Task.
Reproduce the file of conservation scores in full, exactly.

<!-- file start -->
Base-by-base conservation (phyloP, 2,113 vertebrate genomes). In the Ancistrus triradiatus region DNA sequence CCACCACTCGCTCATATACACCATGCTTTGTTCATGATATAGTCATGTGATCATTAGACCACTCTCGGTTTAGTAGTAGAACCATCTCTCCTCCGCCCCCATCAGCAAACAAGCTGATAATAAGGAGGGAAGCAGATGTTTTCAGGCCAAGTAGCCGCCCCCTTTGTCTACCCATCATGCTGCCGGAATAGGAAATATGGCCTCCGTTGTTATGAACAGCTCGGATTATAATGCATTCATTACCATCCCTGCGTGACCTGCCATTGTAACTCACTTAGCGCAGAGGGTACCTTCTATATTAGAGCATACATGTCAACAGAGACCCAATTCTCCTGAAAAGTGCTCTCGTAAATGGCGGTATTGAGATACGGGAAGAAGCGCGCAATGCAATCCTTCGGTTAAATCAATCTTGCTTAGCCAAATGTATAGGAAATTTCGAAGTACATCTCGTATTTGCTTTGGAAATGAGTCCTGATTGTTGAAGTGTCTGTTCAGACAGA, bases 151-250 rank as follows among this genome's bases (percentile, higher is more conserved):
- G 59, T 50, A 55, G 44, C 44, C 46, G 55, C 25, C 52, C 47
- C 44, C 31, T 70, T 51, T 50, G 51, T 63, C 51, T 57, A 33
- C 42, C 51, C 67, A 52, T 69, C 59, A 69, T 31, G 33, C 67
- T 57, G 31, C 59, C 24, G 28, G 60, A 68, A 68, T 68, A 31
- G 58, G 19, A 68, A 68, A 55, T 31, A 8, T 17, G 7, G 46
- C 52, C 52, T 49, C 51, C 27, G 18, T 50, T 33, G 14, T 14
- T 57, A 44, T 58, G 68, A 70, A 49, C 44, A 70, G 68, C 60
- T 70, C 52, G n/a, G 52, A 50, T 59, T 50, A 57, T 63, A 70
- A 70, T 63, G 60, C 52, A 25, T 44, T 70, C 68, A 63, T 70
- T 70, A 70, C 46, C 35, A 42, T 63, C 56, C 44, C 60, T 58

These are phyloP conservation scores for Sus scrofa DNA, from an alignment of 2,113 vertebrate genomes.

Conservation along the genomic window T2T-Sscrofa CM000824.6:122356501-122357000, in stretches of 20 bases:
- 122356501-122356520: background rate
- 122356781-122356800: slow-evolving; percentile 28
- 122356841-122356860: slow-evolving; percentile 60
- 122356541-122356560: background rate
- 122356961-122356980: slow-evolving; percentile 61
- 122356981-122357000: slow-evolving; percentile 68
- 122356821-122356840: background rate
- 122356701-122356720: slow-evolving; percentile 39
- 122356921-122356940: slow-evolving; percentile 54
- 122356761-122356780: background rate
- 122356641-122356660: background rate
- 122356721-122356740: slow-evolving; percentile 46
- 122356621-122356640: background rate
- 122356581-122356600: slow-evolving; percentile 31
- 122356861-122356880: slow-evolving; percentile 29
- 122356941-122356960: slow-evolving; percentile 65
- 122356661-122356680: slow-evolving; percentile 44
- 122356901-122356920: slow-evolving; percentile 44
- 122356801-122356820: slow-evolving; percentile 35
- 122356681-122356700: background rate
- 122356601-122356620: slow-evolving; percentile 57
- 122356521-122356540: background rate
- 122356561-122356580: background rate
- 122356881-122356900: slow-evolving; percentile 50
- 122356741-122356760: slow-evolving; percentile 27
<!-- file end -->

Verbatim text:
Base-by-base conservation (phyloP, 2,113 vertebrate genomes). In the Ancistrus triradiatus region DNA sequence CCACCACTCGCTCATATACACCATGCTTTGTTCATGATATAGTCATGTGATCATTAGACCACTCTCGGTTTAGTAGTAGAACCATCTCTCCTCCGCCCCCATCAGCAAACAAGCTGATAATAAGGAGGGAAGCAGATGTTTTCAGGCCAAGTAGCCGCCCCCTTTGTCTACCCATCATGCTGCCGGAATAGGAAATATGGCCTCCGTTGTTATGAACAGCTCGGATTATAATGCATTCATTACCATCCCTGCGTGACCTGCCATTGTAACTCACTTAGCGCAGAGGGTACCTTCTATATTAGAGCATACATGTCAACAGAGACCCAATTCTCCTGAAAAGTGCTCTCGTAAATGGCGGTATTGAGATACGGGAAGAAGCGCGCAATGCAATCCTTCGGTTAAATCAATCTTGCTTAGCCAAATGTATAGGAAATTTCGAAGTACATCTCGTATTTGCTTTGGAAATGAGTCCTGATTGTTGAAGTGTCTGTTCAGACAGA, bases 151-250 rank as follows among this genome's bases (percentile, higher is more conserved):
- G 59, T 50, A 55, G 44, C 44, C 46, G 55, C 25, C 52, C 47
- C 44, C 31, T 70, T 51, T 50, G 51, T 63, C 51, T 57, A 33
- C 42, C 51, C 67, A 52, T 69, C 59, A 69, T 31, G 33, C 67
- T 57, G 31, C 59, C 24, G 28, G 60, A 68, A 68, T 68, A 31
- G 58, G 19, A 68, A 68, A 55, T 31, A 8, T 17, G 7, G 46
- C 52, C 52, T 49, C 51, C 27, G 18, T 50, T 33, G 14, T 14
- T 57, A 44, T 58, G 68, A 70, A 49, C 44, A 70, G 68, C 60
- T 70, C 52, G n/a, G 52, A 50, T 59, T 50, A 57, T 63, A 70
- A 70, T 63, G 60, C 52, A 25, T 44, T 70, C 68, A 63, T 70
- T 70, A 70, C 46, C 35, A 42, T 63, C 56, C 44, C 60, T 58

These are phyloP conservation scores for Sus scrofa DNA, from an alignment of 2,113 vertebrate genomes.

Conservation along the genomic window T2T-Sscrofa CM000824.6:122356501-122357000, in stretches of 20 bases:
- 122356501-122356520: background rate
- 122356781-122356800: slow-evolving; percentile 28
- 122356841-122356860: slow-evolving; percentile 60
- 122356541-122356560: background rate
- 122356961-122356980: slow-evolving; percentile 61
- 122356981-122357000: slow-evolving; percentile 68
- 122356821-122356840: background rate
- 122356701-122356720: slow-evolving; percentile 39
- 122356921-122356940: slow-evolving; percentile 54
- 122356761-122356780: background rate
- 122356641-122356660: background rate
- 122356721-122356740: slow-evolving; percentile 46
- 122356621-122356640: background rate
- 122356581-122356600: slow-evolving; percentile 31
- 122356861-122356880: slow-evolving; percentile 29
- 122356941-122356960: slow-evolving; percentile 65
- 122356661-122356680: slow-evolving; percentile 44
- 122356901-122356920: slow-evolving; percentile 44
- 122356801-122356820: slow-evolving; percentile 35
- 122356681-122356700: background rate
- 122356601-122356620: slow-evolving; percentile 57
- 122356521-122356540: background rate
- 122356561-122356580: background rate
- 122356881-122356900: slow-evolving; percentile 50
- 122356741-122356760: slow-evolving; percentile 27